Whew, good old Mickle the Grouse is back.
After my year-end Top Ten list detailing good deeds by the Christy Clark government, it’s time for the much meatier list of its worrisome doings since the Liberals’ triumphant re-election. (Speaking of which, where is the premier, anyway?) In fact, there seems to be such ample material I’m going to spread it out over several Mickleblogs. You know, the way Dickens did with Great Expectorations, or whatever it was called. Be still thy beating heart, o reader.
Here’s the first installment, with items in no particular order.
1. One otherwise peaceful Sunday during the campaign, a guy named “Mike” called in to CKNW. “Mike” wanted station listeners to know: “The NDP is running a candidate in Richmond by the name of Frank Huang, who can’t really communicate in English.” Nice guy, that “Mike”. Of course, the caller wasn’t “Mike”, at all. It was, of all people, Dr. Kenneth Fung, an associate professor with UBC’s School of Population and Public Health.
When his subterfuge was uncovered, the worthy Dr. Fung was by no means apologetic. Rather, he continued his bizarre onslaught against the NDP candidate, accusing the Chinese immigrant of being a member of the Chinese Communist Party, which has had virtually nothing to do with any kind of communism since Mao died in 1976. He further hinted that Huang might be a spy. This time, however, Dr. Fung at least used his real name for his canditorial red-baiting. Progress of a sort, I guess.
None of these shenanigans seemed to bother the Liberals’ Advanced Education Minister, Amrik Virk, however. The rookie minister thought so highly of “Mike”, er Dr. Fung, that he appointed him late last year to UBC’s Board of Governors. Of all the possible appointees in all the land, he had to settle on this one.
I can see it now. Maybe Dr. Fung, with his talent for impersonation, could pretend to be UBC president Stephen Toope at a BOG meeting. “Hi, I’m Steve.” Or he could complain that too many students on campus can’t really communicate in English. In the meantime, let’s hope Dr. Fung doesn’t find out that students from the Democratic People’s Republic of Korea (aka North Korea) have been attending UBC. Real communists! Spies, for sure.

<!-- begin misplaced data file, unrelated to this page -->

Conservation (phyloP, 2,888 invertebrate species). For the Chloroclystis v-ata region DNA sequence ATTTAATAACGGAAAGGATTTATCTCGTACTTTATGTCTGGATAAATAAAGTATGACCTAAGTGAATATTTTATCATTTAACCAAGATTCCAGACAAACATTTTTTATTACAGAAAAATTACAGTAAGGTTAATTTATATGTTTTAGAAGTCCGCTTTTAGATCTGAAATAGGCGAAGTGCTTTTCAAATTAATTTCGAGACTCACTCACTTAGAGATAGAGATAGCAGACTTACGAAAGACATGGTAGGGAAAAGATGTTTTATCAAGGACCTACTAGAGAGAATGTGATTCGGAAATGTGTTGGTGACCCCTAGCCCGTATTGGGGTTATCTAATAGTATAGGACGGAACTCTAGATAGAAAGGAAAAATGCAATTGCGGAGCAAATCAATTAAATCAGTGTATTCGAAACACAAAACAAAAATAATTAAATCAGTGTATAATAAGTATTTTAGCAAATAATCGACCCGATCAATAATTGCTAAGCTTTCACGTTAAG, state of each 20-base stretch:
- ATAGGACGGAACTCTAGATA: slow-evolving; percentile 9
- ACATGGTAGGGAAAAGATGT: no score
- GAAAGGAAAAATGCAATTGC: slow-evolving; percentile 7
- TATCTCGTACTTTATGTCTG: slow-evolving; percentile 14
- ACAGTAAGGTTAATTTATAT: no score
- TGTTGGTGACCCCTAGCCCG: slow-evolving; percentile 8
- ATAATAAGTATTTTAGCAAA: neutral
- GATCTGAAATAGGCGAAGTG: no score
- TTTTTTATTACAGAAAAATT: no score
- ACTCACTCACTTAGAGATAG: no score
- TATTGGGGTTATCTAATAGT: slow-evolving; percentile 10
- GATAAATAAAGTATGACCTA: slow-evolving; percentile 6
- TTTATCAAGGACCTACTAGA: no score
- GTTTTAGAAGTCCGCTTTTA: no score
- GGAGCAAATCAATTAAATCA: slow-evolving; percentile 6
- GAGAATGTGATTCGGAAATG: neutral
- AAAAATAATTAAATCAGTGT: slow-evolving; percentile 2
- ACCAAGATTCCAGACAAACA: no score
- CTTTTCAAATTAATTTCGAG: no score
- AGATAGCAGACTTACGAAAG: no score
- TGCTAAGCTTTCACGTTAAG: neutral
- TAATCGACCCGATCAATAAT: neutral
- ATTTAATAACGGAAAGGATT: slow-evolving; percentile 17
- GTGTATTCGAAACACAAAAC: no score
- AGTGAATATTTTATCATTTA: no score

By the way, if you’re wondering how Dr. Fung came to the minister’s attention….According to an email he sent to the National Post, Dr. Fung applied for the Board of Governors vacancy, himself. Oh, what a lovely appointment.
2. Among the worst policy decisions made by the Clark government continued its non-merry way, as the months went by. I’m referring to the coming referendum on funding public transit in the Lower Mainland. In fact, the cock-eyed pledge by the Premier got even worse, when Clark pulled the rug right out from under her new, hard-working Transportation Minister Todd Stone, who had taken his responsibility for the ill-advised vote seriously. After Stone revealed his preference for a straightforward ‘yes’ or ‘no’ question, adding that he would campaign strongly in favour of a ‘yes’ vote, the Premier gave the Globe’s Justine Hunter her own chilling view. The referendum would not be ‘yes’ or ‘no’, at all. Instead, voters will be offered a variety of options, with the government taking no position, Clark told the Globe, in a year-end interview.
“People will need to do their homework to make sure they get the answer that is right for them, but I’m not going to try to decide for people what their answer should be,” Clark said. Wow. Now there’s a sure-fire formula for clarity. Guaranteed to convince the 85 per cent of voters who don’t use public transit to support more taxes to provide service for the 15 per cent who do.
Of course, this isn’t the first time the premier has meddled in critical public transit matters. In 2011, she blundered into a funding deal former Transportation Minister Blair Lekstrom was trying to broker with Lower Mainland mayors, who wanted a small gas tax increase. Clark publicly frowned on the idea of motorists paying more. In this case, Lekstrom stared his leader down, and she quickly issued a statement “clarifying” her comments.
One can only hope a similar result evolves here. So far at least, Stone is sticking to his guns. “It is imperative to get this right, to win this referendum,” he insisted, after his boss’s remarks. Meanwhile, the premier might take her own advice to Lower Mainland voters and do a little “homework” herself on how referenda are won, plus the dire implications if this one is lost. She could start by asking the man she appointed to the transportation portfolio.
(Incidentally, being the cheeky kind of fellow I am, I can’t resist re-publicizing this observation by the then Mayor of Langley, Peter Fassbender, on an even earlier transit funding scheme by Lower Mainland mayors that was kiboshed by Premier Clark, without even talking to them. “I’m never surprised at things the Premier says. I think she makes decisions in isolation,” the perturbed mayor told reporters at the time. Fassbender is now the province’s Education Minister.)
TO BE CONTINUED….